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Internet Pioneer Paul Baran, W3KAS (SK)


Paul Baran, W3KAS -- an engineer who helped create the technical underpinnings for the ARPANET, the government-sponsored precursor to today’s Internet -- died March 27 at his home in Palo Alto, California. He was 84. According to his son David, the cause of death was related to complications from lung cancer. Baran was one of the three inventors of packet-switched networks, along with Donald Davies and Leonard Kleinrock.

Baran attended the Drexel Institute of Technology (later known as Drexel University), where he earned a bachelor’s degree in electrical engineering in 1949. He took his first job at the Eckert-Mauchly Computer Corporation in Philadelphia, testing parts of radio tubes for an early commercial computer, the UNIVAC. In 1955, Baran moved to Los Angeles, where he took a job at Hughes Aircraft to work on radar data processing systems. He enrolled in night classes at the University of California, Los Angeles, where he received a master’s degree in engineering in 1959.

In 1959, Baran left Hughes to join RAND’s computer science department. He quickly developed an interest in the survivability of communications systems in the event of a nuclear attack. He spent the next several years at RAND under contract to the Air Force, working on a series of 13 papers -- two of them classified -- titled On Distributed Communications.

In the early 1960s, while working at RAND, Baran was working on a “survivable” communications system when he thought up one of its core concepts: Breaking up a single message into smaller pieces, having them travel different, unpredictable paths to their destination and only then putting them back together. It’s called packet switching and it’s how everything still gets to your e-mail inbox.

Baran’s idea was to build a distributed communications network that was less vulnerable to attacks or disruptions than conventional networks. In a series of technical papers published in the 1960s, he suggested that networks be designed with redundant routes, so that if a particular path failed or was destroyed, messages could still be delivered through another. The system would be better able to withstand an attack because it lacked a central hub through which all data or messages passed.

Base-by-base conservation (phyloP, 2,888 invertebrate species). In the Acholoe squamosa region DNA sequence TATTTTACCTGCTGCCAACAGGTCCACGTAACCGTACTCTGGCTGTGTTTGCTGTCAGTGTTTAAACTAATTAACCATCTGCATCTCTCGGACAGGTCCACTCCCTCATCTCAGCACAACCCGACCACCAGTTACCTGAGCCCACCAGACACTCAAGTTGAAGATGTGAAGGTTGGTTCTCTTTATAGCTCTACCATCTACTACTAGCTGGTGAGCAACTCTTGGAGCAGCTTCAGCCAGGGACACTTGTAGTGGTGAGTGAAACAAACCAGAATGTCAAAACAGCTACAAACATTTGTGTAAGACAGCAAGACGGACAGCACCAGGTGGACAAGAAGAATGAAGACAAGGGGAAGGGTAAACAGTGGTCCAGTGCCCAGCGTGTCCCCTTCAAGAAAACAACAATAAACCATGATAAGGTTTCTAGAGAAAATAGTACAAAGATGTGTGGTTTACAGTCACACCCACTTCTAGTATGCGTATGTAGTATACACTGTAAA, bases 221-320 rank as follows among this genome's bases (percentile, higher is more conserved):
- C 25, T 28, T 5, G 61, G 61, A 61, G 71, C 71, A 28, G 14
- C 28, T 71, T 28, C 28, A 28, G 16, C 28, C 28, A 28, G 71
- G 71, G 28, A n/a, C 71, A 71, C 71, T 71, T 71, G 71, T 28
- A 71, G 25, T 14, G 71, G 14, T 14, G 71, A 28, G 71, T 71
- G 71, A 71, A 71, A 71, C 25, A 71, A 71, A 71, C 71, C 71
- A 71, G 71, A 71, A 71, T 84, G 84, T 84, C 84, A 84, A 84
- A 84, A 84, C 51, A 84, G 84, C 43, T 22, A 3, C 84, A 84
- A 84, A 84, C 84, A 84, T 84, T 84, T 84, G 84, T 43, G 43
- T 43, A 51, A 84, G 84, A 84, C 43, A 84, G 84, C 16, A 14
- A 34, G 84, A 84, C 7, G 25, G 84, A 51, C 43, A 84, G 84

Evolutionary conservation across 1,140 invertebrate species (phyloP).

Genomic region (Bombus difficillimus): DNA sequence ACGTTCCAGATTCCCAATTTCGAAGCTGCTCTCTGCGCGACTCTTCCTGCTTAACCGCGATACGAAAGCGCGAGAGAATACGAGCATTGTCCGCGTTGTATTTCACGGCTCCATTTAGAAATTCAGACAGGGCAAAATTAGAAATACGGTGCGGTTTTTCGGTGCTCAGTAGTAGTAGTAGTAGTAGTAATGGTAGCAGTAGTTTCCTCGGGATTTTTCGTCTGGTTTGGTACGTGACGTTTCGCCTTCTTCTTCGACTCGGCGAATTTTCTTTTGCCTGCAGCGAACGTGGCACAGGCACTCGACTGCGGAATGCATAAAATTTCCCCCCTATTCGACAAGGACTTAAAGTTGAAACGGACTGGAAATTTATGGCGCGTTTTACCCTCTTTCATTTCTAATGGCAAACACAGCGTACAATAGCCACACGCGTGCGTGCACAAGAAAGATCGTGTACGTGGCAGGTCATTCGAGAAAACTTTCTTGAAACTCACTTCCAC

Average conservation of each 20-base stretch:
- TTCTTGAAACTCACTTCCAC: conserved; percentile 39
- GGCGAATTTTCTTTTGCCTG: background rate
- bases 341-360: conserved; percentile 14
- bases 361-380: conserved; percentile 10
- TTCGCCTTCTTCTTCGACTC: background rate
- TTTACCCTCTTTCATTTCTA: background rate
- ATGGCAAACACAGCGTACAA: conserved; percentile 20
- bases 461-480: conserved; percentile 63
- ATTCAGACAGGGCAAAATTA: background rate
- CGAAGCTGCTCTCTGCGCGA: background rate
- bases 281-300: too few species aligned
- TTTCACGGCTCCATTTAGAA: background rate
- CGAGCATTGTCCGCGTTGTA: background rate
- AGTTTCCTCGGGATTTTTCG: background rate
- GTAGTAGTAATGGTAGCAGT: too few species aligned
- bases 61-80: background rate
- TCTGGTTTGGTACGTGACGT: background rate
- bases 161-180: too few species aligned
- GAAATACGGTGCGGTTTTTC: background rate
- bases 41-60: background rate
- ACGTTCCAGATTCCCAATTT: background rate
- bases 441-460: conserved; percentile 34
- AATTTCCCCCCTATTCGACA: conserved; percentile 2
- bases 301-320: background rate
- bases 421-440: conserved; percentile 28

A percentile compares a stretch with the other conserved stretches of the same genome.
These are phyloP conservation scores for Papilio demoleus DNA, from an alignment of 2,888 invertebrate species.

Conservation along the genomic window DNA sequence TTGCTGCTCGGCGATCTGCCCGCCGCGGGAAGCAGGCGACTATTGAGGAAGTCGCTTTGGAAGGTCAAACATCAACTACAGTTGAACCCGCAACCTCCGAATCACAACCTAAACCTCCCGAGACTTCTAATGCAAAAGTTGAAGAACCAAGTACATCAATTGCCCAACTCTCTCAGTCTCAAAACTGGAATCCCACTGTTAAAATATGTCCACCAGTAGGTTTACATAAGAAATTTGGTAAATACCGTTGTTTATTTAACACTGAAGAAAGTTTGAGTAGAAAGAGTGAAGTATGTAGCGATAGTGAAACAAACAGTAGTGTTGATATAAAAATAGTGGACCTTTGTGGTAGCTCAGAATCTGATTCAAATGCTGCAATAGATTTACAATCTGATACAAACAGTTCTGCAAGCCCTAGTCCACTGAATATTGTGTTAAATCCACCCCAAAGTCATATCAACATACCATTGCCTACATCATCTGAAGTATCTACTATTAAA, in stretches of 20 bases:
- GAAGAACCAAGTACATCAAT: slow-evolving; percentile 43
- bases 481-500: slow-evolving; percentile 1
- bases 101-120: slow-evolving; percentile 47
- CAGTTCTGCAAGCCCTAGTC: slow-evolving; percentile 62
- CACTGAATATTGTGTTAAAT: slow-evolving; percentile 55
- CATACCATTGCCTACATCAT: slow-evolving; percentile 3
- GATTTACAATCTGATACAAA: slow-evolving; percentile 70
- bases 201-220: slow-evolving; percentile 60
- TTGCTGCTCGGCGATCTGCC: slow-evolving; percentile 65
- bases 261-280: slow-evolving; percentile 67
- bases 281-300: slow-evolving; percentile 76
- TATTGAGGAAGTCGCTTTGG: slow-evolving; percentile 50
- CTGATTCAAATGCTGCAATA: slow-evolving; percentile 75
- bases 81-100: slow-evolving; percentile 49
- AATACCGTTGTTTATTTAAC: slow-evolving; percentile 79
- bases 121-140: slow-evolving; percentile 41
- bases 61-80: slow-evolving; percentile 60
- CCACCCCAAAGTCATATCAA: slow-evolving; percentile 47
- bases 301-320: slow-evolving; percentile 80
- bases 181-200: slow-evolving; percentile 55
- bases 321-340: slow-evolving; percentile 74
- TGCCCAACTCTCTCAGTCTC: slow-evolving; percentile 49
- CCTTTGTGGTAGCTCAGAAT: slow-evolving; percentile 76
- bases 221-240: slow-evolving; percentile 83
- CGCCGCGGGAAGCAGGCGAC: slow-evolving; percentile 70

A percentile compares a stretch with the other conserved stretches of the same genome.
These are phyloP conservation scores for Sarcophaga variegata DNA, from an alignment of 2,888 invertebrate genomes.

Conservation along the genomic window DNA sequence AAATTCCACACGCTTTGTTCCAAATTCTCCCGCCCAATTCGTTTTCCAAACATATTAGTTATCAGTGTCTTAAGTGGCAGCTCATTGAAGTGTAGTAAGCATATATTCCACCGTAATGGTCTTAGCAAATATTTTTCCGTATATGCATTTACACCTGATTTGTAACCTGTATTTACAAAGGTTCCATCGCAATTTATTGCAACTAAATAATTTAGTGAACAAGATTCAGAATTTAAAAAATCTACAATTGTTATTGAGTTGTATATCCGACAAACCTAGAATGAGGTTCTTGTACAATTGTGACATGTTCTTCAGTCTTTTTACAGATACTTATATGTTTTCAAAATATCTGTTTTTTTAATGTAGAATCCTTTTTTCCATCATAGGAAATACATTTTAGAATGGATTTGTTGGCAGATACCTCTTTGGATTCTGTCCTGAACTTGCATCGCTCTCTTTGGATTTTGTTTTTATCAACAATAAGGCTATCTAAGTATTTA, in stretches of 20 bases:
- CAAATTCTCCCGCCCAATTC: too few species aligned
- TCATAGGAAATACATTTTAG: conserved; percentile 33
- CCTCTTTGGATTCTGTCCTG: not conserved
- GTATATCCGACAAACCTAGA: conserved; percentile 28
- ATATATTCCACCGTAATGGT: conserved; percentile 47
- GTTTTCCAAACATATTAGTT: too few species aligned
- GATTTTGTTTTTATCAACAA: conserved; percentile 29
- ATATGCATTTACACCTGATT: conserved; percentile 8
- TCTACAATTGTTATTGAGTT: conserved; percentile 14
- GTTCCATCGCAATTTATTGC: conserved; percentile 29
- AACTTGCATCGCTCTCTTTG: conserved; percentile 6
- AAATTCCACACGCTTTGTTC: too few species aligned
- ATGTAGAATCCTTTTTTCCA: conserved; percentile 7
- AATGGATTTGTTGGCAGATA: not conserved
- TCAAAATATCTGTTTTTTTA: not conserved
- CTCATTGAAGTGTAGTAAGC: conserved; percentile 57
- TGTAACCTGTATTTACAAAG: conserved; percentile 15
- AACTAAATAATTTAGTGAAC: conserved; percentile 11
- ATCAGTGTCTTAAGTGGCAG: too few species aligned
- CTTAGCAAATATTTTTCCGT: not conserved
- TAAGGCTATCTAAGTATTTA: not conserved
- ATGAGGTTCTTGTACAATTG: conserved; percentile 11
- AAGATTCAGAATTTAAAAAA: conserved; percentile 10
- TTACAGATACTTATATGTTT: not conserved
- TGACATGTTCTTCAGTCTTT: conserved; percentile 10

In 1968, the technology was adopted by MIT and the DARPA -- the Department of Defense’s research agency -- to create what became the Advanced Research Projects Agency Network, or ARPANET, the world’s first operational packet switching network and a forerunner to today's Internet; packet switching still lies at the heart of the network’s internal workings. In 1983, following the success of ARPANET trials, the military section of the network was split off into a separate entity known as MILNET, while the remaining ARPANET was eventually renamed the Internet in 1989.

In 1990, Baran was awarded the IEEE’s Alexander Graham Bell Medal. This award honors exceptional contributions to the advancement of communications sciences and engineering in the field of telecommunications. It is the highest honor awarded by the Institute of Electrical and Electronic Engineers for achievements in telecommunication sciences and engineering.

In 2002, Baran was inducted into the CQ Hall of Fame for inventing packet switching, and for the development of the first telemetry equipment for NASA.

In 2007, Baran was recognized for his achievements by President George W. Bush, who presented Baran with the National Medal of Technology (now known as the National Medal of Technology and Innovation) “[f]or the invention and development of the fundamental architecture for packet switched communication networks which provided a paradigm shift from the circuit switched communication networks of the past and later was used to build the ARPANET and the Internet.” This medal is awarded to American inventors and innovators who have made significant contributions to the development of new and important technology. It is the highest honor the United States can confer to a US citizen for achievements related to technological progress.

“Our world is a better place for the technologies Paul Baran invented and developed, and also because of his consistent concern with appropriate public policies for their use,” said James Thomson, President and Chief Executive of RAND.  -- Thanks to the New York Times and Wired Magazine for the information



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